It’s interesting that losing weight was a result of things going wrong. A friend, commiserating about my husband’s infidelity, said, ‘Well, at least you’ve lost weight and look great.’ That made me so angry — probably partly because I secretly felt the same.
What would the average woman rather be? Slim and sad or fat and happy? Most would claim to prefer the latter state, but I think many identify being slim as the remedy to all woes. Obviously, being thin doesn’t automatically make you more content. Neither does it ensure good health. In fact, there are lots of people who say they want to lose weight for health reasons when they are really only interested in the effect it has on their appearance. For example, they diet and exercise, but also smoke and drink. If it was suddenly confirmed that being massively overweight was good for our health, I wonder how many of us would start trying to become fatter!
In my forties, I started dating African men as there are now, in Malaysia, many students from that continent. African men didn’t think of me as fat. ‘Fat? You don’t know what being fat is,’ said one of them.
I’ve also been told by my African dates that they don’t like thin women. They like their women curvy. Some even specify (on dating sites) that they are looking for BBW (big beautiful women) to date.
On the one hand, it makes a change from Malaysian men preferring very slim women, but on the other hand, I think to myself, ‘Why does it even matter what men think?’
Whether men like their women slim or thick, it’s still about their preference, their say. A man’s opinion of what a woman looks like should not signify, but, in reality, few heterosexual cis women are unaffected by the opinions of men.
Like, right now, I can tell myself that being this shape, this size, this weight is fine so long as I’m healthy, but I also find myself ‘warning’ guys I meet on Tinder that I am not slim. I want to pre-empt any disappointment my appearance may cause, but why should I care if they are disappointed? I tell myself I care about my own feelings and want to avoid being told that ‘I don’t date fat women’ or ‘I would ask you to be my girlfriend if you were thinner’, but wouldn’t it be great if I ceased to care that they might say that? Wouldn’t it be great if I could respond with ‘F*** you, your loss’ and not feel hurt and humiliated by their judgement? Wouldn’t it be wonderful if I didn’t want to lose 10 kg, if I didn’t desire a flatter stomach, less ‘bumpy’ hips, longer legs wobbly underarm flesh?
It annoys me that I feel this way. It annoys me that I think about going on a diet. It also annoys me when I encounter women discussing dieting and losing weight, and talking about ‘sinful’ foods and being ‘naughty’ when savouring a delicious meal. It especially annoys me that I feel a twinge of envy when friends lose weight and look fabulous in photographs on social media.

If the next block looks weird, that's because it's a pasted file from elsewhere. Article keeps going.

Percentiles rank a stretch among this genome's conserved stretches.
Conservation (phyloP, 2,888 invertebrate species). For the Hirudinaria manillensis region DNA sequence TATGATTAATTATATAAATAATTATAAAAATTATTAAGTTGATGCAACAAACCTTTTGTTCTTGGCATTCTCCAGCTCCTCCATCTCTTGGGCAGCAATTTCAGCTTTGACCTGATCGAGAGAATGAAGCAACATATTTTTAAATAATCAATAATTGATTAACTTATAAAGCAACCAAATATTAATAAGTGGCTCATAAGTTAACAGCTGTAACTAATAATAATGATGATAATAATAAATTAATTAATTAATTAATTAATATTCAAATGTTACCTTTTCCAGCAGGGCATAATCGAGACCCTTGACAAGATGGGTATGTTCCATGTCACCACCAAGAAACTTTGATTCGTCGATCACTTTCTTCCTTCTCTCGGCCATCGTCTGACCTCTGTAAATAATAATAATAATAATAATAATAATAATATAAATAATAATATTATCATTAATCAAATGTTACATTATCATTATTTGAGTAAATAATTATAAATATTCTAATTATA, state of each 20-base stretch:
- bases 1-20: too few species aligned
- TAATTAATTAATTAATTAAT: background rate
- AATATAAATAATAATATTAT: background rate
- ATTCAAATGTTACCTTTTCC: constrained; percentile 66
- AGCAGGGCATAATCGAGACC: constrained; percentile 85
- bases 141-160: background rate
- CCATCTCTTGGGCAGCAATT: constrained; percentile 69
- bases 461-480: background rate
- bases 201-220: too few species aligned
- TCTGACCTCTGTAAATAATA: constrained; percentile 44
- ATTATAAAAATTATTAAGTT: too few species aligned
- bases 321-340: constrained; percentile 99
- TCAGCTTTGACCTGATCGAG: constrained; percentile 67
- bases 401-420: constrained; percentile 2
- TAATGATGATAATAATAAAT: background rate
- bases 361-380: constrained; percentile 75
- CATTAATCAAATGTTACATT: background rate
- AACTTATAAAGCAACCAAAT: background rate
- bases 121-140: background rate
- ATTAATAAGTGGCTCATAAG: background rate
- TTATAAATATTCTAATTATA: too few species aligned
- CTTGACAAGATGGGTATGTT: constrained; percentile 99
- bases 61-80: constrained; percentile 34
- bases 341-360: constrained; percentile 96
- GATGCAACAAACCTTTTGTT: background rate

It annoys me even more when people tell me that I don’t look fifty-one. It annoys me that they feel they are complimenting me by saying I don’t look my age. I know they mean well, but I dislike the assumption that a woman would rather look (and even be) forty or thirty-five than fifty-one.
I am thankful though that, in this matter of age, I am not struggling in the same way I seem to be when it comes to my weight and size. Wrinkles and white hair do not cause the anxiety that flab and fat do. I don’t know why that’s so.
What I do know and acknowledge is that the way I feel about my appearance is complicated and that it’s OK that it’s complicated. Most days I feel like I’m fighting a losing battle against the popular belief that women should be as slim as possible. I am battling my own desire to be thin, but at least this desire isn’t tied to the idea that being thinner would make me better or happier or more successful. I know I am a product of my environment and of a culture shaped by industries that thrive on women hating the way we look.
Being aware of this is vital for my mental well-being and survival. Knowing that my appearance (the appearance of women) has no value except what the media has chosen to bestow on it, takes away its power to break me, like it has broken better women than myself.
When I turned fifty last year, I realised that I had spent more than forty years being low-key unhappy with my appearance and trying to change it. It struck me as such an incredible waste of time and I told myself that even if I couldn’t totally stop wanting to be thinner (it’s hard to overcome a lifetime of brainwashing), I should simply just tell myself that I didn’t want to be thinner. In other words, I should fake it til I made it. The battle continues.
Wish me luck!
Daphne Lee is an Editor, writer, intersectional feminist and an atheist.